Despite the strong opposition of the enemy, the convoy on the morning of November 18, after passing 2600 miles, arrived in Severodvinsk without loss and damage. The success of the march was achieved thanks to its good organization, a sufficient number of escort ships equipped with modern, by that time, hydroacoustic equipment, which allowed the North Sea submarines to be detected.
The peculiarity of the operation was the skillful use of radio communications, which ensured secrecy. During the transition, the commander of the convoy transmitted only three radiograms with a low-power transmitter using coastal radios as "intermediaries", and even those with foreign call signs.
A total of 1943 convoys with a total of 110 transports were conducted in the 170 year in the Arctic. The last major operation for the protection of Arctic communications, called AB-15, was the withdrawal of icebreakers from the Arctic in October of 1944.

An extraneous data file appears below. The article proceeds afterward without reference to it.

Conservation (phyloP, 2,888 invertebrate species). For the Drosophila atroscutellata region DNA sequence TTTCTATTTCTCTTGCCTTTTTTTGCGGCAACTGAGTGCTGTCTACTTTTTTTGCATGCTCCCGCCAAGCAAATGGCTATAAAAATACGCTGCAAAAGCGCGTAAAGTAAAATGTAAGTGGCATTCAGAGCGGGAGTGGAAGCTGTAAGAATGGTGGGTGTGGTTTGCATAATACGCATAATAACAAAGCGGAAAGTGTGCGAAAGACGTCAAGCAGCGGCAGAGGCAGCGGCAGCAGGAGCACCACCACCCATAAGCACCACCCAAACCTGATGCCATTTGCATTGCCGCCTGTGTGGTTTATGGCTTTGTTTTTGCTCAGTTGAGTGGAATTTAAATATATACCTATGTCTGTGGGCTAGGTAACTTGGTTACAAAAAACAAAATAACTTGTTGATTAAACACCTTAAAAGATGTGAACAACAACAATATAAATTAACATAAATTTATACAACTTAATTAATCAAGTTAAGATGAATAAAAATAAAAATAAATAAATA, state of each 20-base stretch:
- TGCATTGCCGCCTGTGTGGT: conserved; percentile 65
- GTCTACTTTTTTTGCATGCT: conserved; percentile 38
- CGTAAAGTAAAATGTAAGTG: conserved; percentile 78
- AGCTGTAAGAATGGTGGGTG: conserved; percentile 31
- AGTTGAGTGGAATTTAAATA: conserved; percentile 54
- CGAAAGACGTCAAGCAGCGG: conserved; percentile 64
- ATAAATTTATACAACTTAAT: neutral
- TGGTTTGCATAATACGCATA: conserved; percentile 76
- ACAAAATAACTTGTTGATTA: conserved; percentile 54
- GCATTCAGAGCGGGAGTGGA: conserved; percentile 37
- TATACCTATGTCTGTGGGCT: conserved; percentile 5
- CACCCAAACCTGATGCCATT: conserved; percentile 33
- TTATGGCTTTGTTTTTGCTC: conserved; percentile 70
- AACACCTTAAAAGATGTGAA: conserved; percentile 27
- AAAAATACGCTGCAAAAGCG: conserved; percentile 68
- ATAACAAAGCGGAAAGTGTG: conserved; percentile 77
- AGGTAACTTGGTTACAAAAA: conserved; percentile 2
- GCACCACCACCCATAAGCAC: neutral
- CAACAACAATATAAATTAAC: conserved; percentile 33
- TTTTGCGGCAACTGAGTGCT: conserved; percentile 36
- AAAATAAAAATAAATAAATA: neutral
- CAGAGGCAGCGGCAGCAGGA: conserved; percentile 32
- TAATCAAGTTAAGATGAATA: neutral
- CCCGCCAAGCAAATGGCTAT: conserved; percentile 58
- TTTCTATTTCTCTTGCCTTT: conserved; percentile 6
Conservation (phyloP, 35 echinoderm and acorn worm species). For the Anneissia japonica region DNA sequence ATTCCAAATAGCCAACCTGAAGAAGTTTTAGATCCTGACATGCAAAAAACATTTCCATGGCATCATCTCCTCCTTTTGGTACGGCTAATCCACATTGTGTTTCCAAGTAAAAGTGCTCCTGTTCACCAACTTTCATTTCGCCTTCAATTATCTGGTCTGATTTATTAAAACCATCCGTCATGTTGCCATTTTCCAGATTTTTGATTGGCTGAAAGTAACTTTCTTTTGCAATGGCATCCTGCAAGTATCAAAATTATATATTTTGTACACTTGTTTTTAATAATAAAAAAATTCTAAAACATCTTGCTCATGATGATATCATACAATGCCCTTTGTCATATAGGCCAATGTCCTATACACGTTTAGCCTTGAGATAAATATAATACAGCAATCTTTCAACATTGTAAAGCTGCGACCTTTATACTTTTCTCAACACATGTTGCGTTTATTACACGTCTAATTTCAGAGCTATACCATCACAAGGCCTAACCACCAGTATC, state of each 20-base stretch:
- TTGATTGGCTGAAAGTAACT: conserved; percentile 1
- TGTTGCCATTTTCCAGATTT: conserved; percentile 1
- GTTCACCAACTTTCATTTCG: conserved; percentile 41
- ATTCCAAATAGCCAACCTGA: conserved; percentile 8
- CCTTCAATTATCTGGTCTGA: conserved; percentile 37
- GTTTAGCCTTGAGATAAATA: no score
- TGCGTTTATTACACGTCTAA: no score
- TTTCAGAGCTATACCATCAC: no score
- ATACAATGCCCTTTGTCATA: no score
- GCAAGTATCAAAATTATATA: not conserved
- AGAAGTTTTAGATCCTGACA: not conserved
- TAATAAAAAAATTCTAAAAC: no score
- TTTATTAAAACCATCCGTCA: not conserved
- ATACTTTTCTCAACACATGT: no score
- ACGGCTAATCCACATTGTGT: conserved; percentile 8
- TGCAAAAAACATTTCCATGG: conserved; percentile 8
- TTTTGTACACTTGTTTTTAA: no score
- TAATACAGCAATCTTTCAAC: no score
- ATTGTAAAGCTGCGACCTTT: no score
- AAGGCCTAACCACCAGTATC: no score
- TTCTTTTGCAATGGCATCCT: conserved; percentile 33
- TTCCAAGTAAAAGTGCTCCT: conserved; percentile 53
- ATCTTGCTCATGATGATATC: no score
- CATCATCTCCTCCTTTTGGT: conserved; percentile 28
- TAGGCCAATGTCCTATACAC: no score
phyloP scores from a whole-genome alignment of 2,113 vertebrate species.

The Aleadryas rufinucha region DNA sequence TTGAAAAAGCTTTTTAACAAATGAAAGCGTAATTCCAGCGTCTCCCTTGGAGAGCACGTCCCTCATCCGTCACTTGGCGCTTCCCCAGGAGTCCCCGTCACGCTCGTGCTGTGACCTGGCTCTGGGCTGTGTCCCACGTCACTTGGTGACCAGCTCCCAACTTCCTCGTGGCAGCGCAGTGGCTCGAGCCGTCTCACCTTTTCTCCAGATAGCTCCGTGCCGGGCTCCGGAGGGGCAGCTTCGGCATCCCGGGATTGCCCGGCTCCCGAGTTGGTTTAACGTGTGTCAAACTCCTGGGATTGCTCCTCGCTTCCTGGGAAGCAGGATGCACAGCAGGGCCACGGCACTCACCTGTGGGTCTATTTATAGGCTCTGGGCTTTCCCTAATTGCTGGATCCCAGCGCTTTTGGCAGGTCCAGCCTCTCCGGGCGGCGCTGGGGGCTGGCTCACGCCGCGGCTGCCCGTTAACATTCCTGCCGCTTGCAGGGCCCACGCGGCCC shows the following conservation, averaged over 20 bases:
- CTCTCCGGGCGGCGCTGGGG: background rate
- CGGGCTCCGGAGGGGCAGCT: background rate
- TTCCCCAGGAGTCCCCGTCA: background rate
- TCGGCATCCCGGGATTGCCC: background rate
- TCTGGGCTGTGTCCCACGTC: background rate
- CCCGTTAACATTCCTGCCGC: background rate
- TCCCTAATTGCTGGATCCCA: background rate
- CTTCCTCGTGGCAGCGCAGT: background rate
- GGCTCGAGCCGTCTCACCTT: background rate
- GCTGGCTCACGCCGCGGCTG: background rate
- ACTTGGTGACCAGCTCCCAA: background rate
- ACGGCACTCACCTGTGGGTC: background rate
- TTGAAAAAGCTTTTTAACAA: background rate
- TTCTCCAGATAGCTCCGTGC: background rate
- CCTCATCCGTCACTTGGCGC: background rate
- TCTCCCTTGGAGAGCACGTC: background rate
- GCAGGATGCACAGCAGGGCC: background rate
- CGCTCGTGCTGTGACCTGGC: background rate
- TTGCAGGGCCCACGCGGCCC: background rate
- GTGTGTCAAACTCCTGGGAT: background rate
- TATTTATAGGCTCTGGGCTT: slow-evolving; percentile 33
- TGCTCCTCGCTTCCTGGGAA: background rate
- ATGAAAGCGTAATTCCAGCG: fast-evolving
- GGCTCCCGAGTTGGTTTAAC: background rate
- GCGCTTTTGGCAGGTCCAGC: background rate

Due to the increased danger (6 of Hitler's submarines operated in the Kara Sea), larger guard forces were deployed. It began directly from the ice edge in the Kara Sea and gradually increased as the underwater threat increased. All security issues were developed in more detail. 6 rescue vessels were deployed at the nodal points. The necessary camouflage measures were envisaged. The ships went without lights at night. At the crossing in the Barents Sea, radio silence was observed. The convoy often changed course.
The operation was carried out as follows. October 20 minelayer and patrol ship under the general command of Rear Admiral VP Bogolepov left Dixon to meet with icebreakers and prepare them for the transition to Arkhangelsk. The meeting took place on October 23 near the island of Solitude.
On November 17, at the edge of the ice in the Kara Sea, icebreakers were met by the first escort detachment consisting of a destroyer, 5 minesweepers and 5 big hunters. To avoid the attacks of submarines, rebuilding into an anti-submarine warrant was made in pancake ice.